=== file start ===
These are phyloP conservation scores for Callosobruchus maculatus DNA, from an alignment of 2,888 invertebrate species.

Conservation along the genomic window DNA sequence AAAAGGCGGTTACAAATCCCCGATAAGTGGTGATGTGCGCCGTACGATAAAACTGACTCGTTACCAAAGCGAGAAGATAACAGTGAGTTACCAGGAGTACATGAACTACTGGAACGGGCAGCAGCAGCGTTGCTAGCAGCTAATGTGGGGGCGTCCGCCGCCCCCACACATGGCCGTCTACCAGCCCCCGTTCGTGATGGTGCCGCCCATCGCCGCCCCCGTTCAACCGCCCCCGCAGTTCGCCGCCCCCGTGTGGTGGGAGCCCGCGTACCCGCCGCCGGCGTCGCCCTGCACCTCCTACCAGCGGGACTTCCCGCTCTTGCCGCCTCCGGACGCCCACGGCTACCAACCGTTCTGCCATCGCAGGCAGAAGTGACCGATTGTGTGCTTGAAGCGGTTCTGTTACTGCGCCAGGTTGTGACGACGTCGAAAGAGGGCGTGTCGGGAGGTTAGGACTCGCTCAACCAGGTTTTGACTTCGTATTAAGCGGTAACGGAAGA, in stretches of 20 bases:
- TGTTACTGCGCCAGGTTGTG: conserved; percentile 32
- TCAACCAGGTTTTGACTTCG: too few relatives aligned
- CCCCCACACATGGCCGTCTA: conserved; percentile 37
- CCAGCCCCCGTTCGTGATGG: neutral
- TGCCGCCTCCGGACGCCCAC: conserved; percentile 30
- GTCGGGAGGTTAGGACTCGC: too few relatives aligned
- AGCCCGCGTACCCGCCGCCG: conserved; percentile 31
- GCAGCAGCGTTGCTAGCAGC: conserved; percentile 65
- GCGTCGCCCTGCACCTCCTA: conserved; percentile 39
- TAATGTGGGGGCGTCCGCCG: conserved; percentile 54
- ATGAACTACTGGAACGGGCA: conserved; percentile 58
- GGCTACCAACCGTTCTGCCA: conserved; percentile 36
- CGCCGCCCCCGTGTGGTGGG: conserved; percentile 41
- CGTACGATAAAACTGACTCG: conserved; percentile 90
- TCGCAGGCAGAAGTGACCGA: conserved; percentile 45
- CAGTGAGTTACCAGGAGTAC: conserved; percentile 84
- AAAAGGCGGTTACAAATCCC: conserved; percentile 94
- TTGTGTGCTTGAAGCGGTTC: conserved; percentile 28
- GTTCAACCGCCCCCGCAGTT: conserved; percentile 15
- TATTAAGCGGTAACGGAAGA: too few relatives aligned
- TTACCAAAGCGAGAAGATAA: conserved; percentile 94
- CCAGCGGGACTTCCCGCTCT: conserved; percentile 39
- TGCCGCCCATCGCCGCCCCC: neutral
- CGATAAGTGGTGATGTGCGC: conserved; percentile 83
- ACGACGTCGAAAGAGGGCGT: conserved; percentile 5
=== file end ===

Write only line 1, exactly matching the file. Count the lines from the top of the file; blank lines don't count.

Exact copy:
These are phyloP conservation scores for Callosobruchus maculatus DNA, from an alignment of 2,888 invertebrate species.